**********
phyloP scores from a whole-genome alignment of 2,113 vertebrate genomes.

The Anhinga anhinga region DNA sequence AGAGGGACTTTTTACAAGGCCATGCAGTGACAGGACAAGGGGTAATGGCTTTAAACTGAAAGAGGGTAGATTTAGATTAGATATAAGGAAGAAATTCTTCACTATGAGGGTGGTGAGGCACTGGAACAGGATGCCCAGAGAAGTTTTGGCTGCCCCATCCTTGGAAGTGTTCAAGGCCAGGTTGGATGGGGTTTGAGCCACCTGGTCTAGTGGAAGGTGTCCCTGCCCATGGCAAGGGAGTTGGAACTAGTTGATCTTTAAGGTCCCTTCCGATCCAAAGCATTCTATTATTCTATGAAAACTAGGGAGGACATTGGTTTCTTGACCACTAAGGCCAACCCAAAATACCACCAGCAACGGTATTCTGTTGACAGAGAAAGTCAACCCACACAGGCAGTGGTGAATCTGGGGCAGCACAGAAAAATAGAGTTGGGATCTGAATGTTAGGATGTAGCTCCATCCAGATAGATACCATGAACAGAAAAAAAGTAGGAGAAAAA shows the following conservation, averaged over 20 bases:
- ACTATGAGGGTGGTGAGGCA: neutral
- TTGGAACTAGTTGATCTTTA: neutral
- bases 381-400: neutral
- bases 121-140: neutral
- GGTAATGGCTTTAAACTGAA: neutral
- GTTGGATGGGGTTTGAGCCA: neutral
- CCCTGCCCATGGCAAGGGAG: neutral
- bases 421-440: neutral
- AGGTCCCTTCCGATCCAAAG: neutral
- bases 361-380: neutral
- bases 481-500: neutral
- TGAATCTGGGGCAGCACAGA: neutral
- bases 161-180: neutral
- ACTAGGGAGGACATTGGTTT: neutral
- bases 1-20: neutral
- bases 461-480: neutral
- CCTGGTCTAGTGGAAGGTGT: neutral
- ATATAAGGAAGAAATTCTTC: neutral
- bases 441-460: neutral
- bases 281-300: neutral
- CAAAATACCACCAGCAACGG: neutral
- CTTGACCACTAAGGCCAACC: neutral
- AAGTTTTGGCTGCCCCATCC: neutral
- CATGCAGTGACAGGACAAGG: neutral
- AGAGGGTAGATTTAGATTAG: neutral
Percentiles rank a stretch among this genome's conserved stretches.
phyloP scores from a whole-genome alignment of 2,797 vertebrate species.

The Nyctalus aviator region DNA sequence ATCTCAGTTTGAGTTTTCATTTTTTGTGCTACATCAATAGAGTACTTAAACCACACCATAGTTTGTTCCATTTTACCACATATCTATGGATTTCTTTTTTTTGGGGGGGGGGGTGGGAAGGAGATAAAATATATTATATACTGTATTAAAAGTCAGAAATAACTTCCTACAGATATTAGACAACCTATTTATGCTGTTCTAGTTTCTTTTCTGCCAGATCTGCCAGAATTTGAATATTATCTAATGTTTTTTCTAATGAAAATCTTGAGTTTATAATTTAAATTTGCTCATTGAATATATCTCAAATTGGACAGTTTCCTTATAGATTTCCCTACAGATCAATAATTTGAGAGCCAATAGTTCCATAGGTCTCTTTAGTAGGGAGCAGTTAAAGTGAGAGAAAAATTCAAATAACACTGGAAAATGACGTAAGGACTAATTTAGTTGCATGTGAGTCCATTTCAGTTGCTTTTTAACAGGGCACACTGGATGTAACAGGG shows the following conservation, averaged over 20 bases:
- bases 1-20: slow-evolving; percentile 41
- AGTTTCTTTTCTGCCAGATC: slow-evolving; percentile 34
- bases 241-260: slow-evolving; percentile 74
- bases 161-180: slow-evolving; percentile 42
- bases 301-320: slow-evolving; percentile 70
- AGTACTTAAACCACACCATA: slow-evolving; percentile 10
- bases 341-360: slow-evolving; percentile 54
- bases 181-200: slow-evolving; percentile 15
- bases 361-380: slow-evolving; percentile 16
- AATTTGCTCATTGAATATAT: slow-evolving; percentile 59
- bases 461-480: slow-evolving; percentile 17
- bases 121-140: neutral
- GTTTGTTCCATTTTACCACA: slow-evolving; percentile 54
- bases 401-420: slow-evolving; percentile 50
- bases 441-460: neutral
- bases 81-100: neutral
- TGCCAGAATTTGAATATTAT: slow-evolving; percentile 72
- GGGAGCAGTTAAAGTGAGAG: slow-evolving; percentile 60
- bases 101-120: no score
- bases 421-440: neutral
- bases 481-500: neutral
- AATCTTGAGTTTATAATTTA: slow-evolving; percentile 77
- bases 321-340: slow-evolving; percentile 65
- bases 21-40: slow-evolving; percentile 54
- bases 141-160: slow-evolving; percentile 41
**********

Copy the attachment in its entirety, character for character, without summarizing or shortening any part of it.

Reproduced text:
phyloP scores from a whole-genome alignment of 2,113 vertebrate genomes.

The Anhinga anhinga region DNA sequence AGAGGGACTTTTTACAAGGCCATGCAGTGACAGGACAAGGGGTAATGGCTTTAAACTGAAAGAGGGTAGATTTAGATTAGATATAAGGAAGAAATTCTTCACTATGAGGGTGGTGAGGCACTGGAACAGGATGCCCAGAGAAGTTTTGGCTGCCCCATCCTTGGAAGTGTTCAAGGCCAGGTTGGATGGGGTTTGAGCCACCTGGTCTAGTGGAAGGTGTCCCTGCCCATGGCAAGGGAGTTGGAACTAGTTGATCTTTAAGGTCCCTTCCGATCCAAAGCATTCTATTATTCTATGAAAACTAGGGAGGACATTGGTTTCTTGACCACTAAGGCCAACCCAAAATACCACCAGCAACGGTATTCTGTTGACAGAGAAAGTCAACCCACACAGGCAGTGGTGAATCTGGGGCAGCACAGAAAAATAGAGTTGGGATCTGAATGTTAGGATGTAGCTCCATCCAGATAGATACCATGAACAGAAAAAAAGTAGGAGAAAAA shows the following conservation, averaged over 20 bases:
- ACTATGAGGGTGGTGAGGCA: neutral
- TTGGAACTAGTTGATCTTTA: neutral
- bases 381-400: neutral
- bases 121-140: neutral
- GGTAATGGCTTTAAACTGAA: neutral
- GTTGGATGGGGTTTGAGCCA: neutral
- CCCTGCCCATGGCAAGGGAG: neutral
- bases 421-440: neutral
- AGGTCCCTTCCGATCCAAAG: neutral
- bases 361-380: neutral
- bases 481-500: neutral
- TGAATCTGGGGCAGCACAGA: neutral
- bases 161-180: neutral
- ACTAGGGAGGACATTGGTTT: neutral
- bases 1-20: neutral
- bases 461-480: neutral
- CCTGGTCTAGTGGAAGGTGT: neutral
- ATATAAGGAAGAAATTCTTC: neutral
- bases 441-460: neutral
- bases 281-300: neutral
- CAAAATACCACCAGCAACGG: neutral
- CTTGACCACTAAGGCCAACC: neutral
- AAGTTTTGGCTGCCCCATCC: neutral
- CATGCAGTGACAGGACAAGG: neutral
- AGAGGGTAGATTTAGATTAG: neutral
Percentiles rank a stretch among this genome's conserved stretches.
phyloP scores from a whole-genome alignment of 2,797 vertebrate species.

The Nyctalus aviator region DNA sequence ATCTCAGTTTGAGTTTTCATTTTTTGTGCTACATCAATAGAGTACTTAAACCACACCATAGTTTGTTCCATTTTACCACATATCTATGGATTTCTTTTTTTTGGGGGGGGGGGTGGGAAGGAGATAAAATATATTATATACTGTATTAAAAGTCAGAAATAACTTCCTACAGATATTAGACAACCTATTTATGCTGTTCTAGTTTCTTTTCTGCCAGATCTGCCAGAATTTGAATATTATCTAATGTTTTTTCTAATGAAAATCTTGAGTTTATAATTTAAATTTGCTCATTGAATATATCTCAAATTGGACAGTTTCCTTATAGATTTCCCTACAGATCAATAATTTGAGAGCCAATAGTTCCATAGGTCTCTTTAGTAGGGAGCAGTTAAAGTGAGAGAAAAATTCAAATAACACTGGAAAATGACGTAAGGACTAATTTAGTTGCATGTGAGTCCATTTCAGTTGCTTTTTAACAGGGCACACTGGATGTAACAGGG shows the following conservation, averaged over 20 bases:
- bases 1-20: slow-evolving; percentile 41
- AGTTTCTTTTCTGCCAGATC: slow-evolving; percentile 34
- bases 241-260: slow-evolving; percentile 74
- bases 161-180: slow-evolving; percentile 42
- bases 301-320: slow-evolving; percentile 70
- AGTACTTAAACCACACCATA: slow-evolving; percentile 10
- bases 341-360: slow-evolving; percentile 54
- bases 181-200: slow-evolving; percentile 15
- bases 361-380: slow-evolving; percentile 16
- AATTTGCTCATTGAATATAT: slow-evolving; percentile 59
- bases 461-480: slow-evolving; percentile 17
- bases 121-140: neutral
- GTTTGTTCCATTTTACCACA: slow-evolving; percentile 54
- bases 401-420: slow-evolving; percentile 50
- bases 441-460: neutral
- bases 81-100: neutral
- TGCCAGAATTTGAATATTAT: slow-evolving; percentile 72
- GGGAGCAGTTAAAGTGAGAG: slow-evolving; percentile 60
- bases 101-120: no score
- bases 421-440: neutral
- bases 481-500: neutral
- AATCTTGAGTTTATAATTTA: slow-evolving; percentile 77
- bases 321-340: slow-evolving; percentile 65
- bases 21-40: slow-evolving; percentile 54
- bases 141-160: slow-evolving; percentile 41